Friday, December 16, 2016

Fast Branchless Integral Axis-Aligned Bounding Box Intersection Test

If you're like me you have a hard time finding basic things on the Internet.  Maybe these concepts aren't all that basic then, I haven't really considered that.  If you're also like me you want to see the code, not endless walls of text, so without further ado, here is the fast code to detect if two integral 3-dimensional axis-aligned bounding boxes intersect without branching assuming a twos-complement architecture:

    boolean intersects(IntAxisAlignedBox left, IntAxisAlignedBox right) {
        return
            (
                lineDeltaFactor(left.min.x, left.max.x, right.min.x, right.max.x) |
                lineDeltaFactor(left.min.y, left.max.y, right.min.y, right.max.y) |
                lineDeltaFactor(left.min.z, left.max.z, right.min.z, right.max.z)
            ) == 0;
    }

    int lineDeltaFactor(int leftMin, int leftMax, int rightMin, int rightMax) {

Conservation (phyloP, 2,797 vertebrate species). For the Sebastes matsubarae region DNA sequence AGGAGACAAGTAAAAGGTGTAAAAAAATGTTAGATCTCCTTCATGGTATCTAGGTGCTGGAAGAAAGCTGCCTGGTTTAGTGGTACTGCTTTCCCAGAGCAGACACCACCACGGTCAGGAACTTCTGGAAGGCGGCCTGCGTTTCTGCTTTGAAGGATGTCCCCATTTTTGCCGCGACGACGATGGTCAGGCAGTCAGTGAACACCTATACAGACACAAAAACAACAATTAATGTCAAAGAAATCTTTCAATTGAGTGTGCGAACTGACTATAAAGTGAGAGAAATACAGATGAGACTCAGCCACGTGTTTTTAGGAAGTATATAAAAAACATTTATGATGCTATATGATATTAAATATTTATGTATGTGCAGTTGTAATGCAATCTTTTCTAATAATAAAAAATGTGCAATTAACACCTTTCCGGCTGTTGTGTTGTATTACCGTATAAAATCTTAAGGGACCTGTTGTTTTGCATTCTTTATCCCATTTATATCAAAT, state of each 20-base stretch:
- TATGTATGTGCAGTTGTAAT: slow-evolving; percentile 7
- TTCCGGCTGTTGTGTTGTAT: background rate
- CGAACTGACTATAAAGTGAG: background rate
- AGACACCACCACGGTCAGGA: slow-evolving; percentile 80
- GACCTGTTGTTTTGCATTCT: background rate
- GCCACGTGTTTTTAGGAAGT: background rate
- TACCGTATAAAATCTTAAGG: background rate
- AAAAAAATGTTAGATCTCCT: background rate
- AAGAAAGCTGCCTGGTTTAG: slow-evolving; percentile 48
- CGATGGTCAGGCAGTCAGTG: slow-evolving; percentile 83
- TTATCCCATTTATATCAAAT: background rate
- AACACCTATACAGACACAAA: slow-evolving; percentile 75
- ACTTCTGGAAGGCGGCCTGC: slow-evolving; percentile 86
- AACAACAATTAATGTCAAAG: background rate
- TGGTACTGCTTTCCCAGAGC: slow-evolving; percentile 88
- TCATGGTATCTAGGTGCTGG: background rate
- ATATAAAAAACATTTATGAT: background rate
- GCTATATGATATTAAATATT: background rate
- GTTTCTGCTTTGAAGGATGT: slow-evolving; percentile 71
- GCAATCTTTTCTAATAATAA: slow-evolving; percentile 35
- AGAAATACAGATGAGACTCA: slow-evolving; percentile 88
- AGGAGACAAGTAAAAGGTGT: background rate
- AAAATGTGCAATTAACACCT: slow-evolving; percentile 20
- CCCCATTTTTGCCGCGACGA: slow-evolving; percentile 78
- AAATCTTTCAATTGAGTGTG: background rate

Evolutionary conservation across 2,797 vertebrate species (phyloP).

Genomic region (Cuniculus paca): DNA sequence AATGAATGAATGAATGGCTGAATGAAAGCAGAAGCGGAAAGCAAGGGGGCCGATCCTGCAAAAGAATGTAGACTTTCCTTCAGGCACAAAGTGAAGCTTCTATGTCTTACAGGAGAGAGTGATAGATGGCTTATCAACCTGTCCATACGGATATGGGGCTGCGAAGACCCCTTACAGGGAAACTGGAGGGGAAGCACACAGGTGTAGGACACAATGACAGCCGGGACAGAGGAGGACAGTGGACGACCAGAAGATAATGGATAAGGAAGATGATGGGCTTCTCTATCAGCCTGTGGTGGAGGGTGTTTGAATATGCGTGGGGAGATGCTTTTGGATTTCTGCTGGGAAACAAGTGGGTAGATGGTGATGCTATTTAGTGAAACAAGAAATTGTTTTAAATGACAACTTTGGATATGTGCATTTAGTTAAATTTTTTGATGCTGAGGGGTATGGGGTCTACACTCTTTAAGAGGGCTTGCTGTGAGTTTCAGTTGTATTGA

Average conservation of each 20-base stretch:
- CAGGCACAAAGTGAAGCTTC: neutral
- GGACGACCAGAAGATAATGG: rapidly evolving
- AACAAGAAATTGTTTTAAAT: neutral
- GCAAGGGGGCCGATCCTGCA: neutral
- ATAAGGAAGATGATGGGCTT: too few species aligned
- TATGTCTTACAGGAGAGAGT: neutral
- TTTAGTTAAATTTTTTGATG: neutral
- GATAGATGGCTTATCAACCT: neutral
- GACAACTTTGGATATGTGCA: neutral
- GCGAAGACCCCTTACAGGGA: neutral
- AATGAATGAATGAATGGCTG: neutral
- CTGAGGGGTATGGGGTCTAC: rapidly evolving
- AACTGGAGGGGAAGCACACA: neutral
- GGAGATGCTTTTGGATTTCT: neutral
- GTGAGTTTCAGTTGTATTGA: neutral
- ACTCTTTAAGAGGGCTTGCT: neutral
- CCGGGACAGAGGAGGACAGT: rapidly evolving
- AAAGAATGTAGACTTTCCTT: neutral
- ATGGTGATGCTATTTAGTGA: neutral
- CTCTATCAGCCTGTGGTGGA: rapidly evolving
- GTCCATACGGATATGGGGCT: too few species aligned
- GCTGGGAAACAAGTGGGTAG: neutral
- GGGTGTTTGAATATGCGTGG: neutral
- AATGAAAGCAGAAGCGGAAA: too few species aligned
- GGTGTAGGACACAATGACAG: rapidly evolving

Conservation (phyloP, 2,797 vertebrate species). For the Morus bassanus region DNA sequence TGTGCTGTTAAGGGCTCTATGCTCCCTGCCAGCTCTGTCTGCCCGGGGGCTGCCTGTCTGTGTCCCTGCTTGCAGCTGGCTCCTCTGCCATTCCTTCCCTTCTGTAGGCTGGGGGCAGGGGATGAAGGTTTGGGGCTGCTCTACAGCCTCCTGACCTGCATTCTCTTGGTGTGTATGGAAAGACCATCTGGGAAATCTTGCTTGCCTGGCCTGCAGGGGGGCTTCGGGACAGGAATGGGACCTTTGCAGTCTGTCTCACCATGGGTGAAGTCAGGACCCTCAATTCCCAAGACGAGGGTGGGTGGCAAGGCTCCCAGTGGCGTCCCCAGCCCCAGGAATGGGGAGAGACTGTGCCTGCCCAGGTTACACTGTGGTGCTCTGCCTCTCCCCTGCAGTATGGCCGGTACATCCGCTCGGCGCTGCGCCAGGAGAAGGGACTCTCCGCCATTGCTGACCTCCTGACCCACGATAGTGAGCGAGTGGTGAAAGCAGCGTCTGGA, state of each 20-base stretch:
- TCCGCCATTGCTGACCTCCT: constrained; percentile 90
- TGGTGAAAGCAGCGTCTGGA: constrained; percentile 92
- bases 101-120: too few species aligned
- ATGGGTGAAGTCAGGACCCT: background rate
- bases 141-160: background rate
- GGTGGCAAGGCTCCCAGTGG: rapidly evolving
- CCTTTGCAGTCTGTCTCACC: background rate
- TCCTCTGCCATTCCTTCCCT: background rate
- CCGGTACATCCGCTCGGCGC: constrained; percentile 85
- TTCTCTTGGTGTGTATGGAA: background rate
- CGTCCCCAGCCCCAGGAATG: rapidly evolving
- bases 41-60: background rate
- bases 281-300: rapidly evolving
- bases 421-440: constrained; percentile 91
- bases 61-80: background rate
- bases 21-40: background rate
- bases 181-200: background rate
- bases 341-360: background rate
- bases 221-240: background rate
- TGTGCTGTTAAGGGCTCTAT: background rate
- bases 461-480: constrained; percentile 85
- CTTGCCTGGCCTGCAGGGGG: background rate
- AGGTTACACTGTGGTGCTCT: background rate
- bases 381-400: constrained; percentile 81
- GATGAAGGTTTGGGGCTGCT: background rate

final int
                leftWidth = leftMax - leftMin,
                rightWidth = rightMax - rightMin,

                leftMid = leftMin + ((leftMax - leftMin) >> 1),
                rightMid = rightMin + ((rightMax - rightMin) >> 1);

        return (abs(leftMid - rightMid) << 1) / (leftWidth + rightWidth + 1);
    }

    int abs(int value) {
        final int mask = value >> (Integer.SIZE - 1);

        value ^= mask;
        value += mask & 1;
        return value;
    }

Now, if you have a smart compiler / LLVM, it will inline expand these functions to avoid expensive stack juggling and v-table lookups. Note that this example also includes a branchless version of the absolute value function.  Now if your architecture isn't twos-complement, then this isn't going to work because abs will return garbage. This will fail for input values that are close to 32-bit extremes (i.e. Integer.MAX_VALUE and Integer.MIN_VALUE).